According to the survey, all hospitals in Malta surveyed are connected with broadband which is equally distributed over the different broadband speeds. For single and unified wireless infrastructure and integrated system for eReferral, Maltese hospitals are close to the EU average.
However, the remaining indicators for Malta are all below EU average. There appears not to be a single EPR shared by all departments or telemonitoring in Maltese hospitals. Malta national eHealth vision was to be published for public consultation in 2007. Since 2005, the government‟s main focus in the domain of ICT in health has been on the implementation of an integrated health information system for all Malta‟s public hospitals and health centres.
While the Information Management and Technology Directorate in the country's newly established Mater Dei hospital manages almost a hundred different IT systems which support the delivery of clinical services to patients and the management of hospital service, its website nevertheless observes with some acuity:
“Not all patient records at Mater Dei hospital are kept electronically. The largest volume of patient information is still stored within 450,000 volumes of patient files, all managed by the Medical Records Department. These files occupy 5.5km of shelf space, i.e. the same as the distance from Valletta to the airport. Over 1,000 of these files are loaned out every working day to clinics and wards, and an equivalent number returned.”
The survey concludes that European hospitals are more advanced than US hospitals in terms of external medical exchange, but they lag behind in using eHealth to view laboratory reports or radiology images. The survey provides useful data for the work of the EU eHealth Task Force on assessing the role of information and communications technologies (ICT) in health and social care, which is due to suggest ways for ICT to speed up innovation in healthcare to the benefit of patients, carers and the healthcare sector.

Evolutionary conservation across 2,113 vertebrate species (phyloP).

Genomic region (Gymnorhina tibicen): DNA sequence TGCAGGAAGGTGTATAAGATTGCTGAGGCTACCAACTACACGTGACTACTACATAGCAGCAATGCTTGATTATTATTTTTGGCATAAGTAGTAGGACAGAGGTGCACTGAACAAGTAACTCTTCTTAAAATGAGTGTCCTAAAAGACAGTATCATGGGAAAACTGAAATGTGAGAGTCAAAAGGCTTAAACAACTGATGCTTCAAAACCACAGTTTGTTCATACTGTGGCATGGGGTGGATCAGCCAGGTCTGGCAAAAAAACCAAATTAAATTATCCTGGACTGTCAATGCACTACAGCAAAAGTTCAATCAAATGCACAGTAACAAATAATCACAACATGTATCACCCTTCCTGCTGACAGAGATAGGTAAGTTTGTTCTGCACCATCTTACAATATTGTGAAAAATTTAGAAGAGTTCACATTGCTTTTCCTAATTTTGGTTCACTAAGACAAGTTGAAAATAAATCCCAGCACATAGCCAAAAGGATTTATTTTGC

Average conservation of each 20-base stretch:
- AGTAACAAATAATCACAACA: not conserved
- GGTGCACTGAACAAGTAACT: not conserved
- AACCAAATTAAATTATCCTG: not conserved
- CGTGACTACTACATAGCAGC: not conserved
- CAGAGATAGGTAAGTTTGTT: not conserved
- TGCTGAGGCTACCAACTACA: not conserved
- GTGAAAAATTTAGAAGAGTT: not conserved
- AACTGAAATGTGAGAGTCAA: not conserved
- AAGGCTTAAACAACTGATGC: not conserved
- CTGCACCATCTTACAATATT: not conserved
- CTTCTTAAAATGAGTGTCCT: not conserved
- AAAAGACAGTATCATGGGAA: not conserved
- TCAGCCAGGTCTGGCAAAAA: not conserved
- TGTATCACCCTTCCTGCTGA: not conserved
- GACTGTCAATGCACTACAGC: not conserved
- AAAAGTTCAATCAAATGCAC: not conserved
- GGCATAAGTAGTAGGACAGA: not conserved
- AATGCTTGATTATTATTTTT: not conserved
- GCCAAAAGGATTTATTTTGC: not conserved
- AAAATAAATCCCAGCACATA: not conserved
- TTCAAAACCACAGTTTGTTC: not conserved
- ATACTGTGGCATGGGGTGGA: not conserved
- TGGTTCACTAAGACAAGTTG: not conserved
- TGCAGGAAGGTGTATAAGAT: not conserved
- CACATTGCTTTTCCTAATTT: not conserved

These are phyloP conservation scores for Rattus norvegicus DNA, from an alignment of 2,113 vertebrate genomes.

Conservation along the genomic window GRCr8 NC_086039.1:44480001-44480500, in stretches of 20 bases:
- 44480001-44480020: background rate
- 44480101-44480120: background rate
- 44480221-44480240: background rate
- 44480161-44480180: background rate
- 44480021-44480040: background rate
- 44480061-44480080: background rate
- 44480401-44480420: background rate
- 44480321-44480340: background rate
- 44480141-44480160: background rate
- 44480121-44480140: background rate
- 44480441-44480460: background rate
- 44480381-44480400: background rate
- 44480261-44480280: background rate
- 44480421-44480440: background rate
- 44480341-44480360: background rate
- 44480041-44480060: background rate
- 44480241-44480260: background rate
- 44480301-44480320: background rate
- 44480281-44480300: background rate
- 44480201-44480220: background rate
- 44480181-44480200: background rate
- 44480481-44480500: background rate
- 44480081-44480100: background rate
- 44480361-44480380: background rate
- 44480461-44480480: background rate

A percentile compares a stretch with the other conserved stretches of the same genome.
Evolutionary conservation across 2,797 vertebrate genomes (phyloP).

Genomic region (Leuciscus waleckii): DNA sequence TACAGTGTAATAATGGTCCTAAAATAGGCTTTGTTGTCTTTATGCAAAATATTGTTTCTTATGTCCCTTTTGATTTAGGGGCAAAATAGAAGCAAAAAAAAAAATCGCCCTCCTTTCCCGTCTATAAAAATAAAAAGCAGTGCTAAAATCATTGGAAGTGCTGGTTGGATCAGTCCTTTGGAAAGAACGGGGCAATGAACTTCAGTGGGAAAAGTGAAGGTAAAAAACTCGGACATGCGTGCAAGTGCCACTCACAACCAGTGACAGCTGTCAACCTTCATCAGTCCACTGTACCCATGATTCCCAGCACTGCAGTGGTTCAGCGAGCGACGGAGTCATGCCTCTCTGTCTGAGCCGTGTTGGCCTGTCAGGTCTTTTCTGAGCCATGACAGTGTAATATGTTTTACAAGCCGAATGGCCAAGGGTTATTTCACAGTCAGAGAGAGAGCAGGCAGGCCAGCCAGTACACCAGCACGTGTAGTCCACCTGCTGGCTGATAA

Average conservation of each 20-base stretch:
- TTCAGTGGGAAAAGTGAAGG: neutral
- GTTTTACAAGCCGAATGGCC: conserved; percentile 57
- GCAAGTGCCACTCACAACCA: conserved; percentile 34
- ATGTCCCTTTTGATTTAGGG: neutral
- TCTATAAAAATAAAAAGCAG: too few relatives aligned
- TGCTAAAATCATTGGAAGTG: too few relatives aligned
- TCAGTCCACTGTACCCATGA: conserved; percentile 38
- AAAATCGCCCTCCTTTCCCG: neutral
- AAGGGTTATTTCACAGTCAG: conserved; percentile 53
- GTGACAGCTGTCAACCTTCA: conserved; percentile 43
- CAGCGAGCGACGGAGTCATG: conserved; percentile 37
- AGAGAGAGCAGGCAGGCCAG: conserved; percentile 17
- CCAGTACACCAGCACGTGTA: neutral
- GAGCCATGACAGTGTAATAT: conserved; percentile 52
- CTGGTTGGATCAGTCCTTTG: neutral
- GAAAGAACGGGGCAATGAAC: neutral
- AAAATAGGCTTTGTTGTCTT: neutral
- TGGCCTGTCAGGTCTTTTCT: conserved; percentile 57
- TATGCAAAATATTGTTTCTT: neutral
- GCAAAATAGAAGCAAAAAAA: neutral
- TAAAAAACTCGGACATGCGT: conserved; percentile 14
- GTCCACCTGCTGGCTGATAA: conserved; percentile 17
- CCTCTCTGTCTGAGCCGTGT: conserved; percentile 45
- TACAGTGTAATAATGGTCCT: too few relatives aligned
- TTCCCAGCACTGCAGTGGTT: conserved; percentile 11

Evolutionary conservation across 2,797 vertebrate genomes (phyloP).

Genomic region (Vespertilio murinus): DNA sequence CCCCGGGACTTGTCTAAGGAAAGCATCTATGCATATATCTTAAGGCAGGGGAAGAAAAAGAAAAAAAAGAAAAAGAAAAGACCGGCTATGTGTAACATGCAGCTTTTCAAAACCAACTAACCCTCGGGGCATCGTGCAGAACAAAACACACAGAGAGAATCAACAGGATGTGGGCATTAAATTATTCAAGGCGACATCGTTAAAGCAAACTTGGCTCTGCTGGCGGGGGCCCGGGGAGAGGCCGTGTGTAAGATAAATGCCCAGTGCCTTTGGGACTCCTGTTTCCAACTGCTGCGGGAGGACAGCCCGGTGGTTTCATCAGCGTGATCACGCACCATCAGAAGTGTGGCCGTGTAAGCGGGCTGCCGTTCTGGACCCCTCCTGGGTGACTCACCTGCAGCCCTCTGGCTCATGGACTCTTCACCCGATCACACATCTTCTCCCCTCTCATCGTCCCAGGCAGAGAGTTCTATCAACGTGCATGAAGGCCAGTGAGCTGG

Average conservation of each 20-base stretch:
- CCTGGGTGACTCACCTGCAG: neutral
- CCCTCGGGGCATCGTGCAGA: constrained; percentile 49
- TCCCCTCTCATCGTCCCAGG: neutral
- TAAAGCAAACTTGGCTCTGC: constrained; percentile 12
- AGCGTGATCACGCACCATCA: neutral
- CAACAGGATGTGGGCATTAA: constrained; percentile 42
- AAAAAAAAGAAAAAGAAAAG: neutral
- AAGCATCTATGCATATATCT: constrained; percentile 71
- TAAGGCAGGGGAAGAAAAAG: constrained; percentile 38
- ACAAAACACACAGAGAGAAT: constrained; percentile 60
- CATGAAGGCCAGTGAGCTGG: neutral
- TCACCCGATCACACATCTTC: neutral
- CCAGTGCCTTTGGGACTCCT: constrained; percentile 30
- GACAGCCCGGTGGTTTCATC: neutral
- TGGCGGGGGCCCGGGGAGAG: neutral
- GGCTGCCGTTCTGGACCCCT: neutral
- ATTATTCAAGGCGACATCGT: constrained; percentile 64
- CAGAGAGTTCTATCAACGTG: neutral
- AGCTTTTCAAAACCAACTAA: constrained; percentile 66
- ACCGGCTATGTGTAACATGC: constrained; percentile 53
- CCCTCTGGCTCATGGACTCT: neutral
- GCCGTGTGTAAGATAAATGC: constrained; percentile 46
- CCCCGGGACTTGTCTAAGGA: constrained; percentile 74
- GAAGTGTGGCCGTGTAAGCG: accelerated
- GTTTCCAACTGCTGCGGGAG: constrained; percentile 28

The EU eHealth Task Force met for the first time in Budapest on 10th May on the margins of eHealth week (10-12 May). The deployment of eHealth technologies in Europe, with a view to improving the quality of health care, reducing medical costs and fostering independent living for those needing care, is a key objective of the Digital Agenda for Europe, which for example sets a 2015 deadline for giving patients online access to their medical data.
Neelie Kroes, European Commission Vice-President for the Digital Agenda, said "The potential of eHealth for delivering better and sustainable care to every European is enormous. I expect the eHealth Task Force to creatively think through the possible consequences and opportunities of the digital area for the way we receive and deliver healthcare and manage our health in the years to come."
John Dalli, European commissioner in charge of Health and Consumer Policy said: " I believe eHealth tools can help provide better care, to more people, in a more sustainable and efficient manner. There is a clear need in Europe to exploit the potential of eHealth to deliver concrete solutions for patients: innovative tools for chronic disease management and the use of telemedicine to lessen the impact of health workforce shortages are examples of the immense added value of ICT in health. It is imperative that interoperable ICT systems and medical devices complement our initiative to give patients the right to cross-border health care. ICT is also an important tool to help us in our endeavour to achieve sustainability and redress inequalities in health care".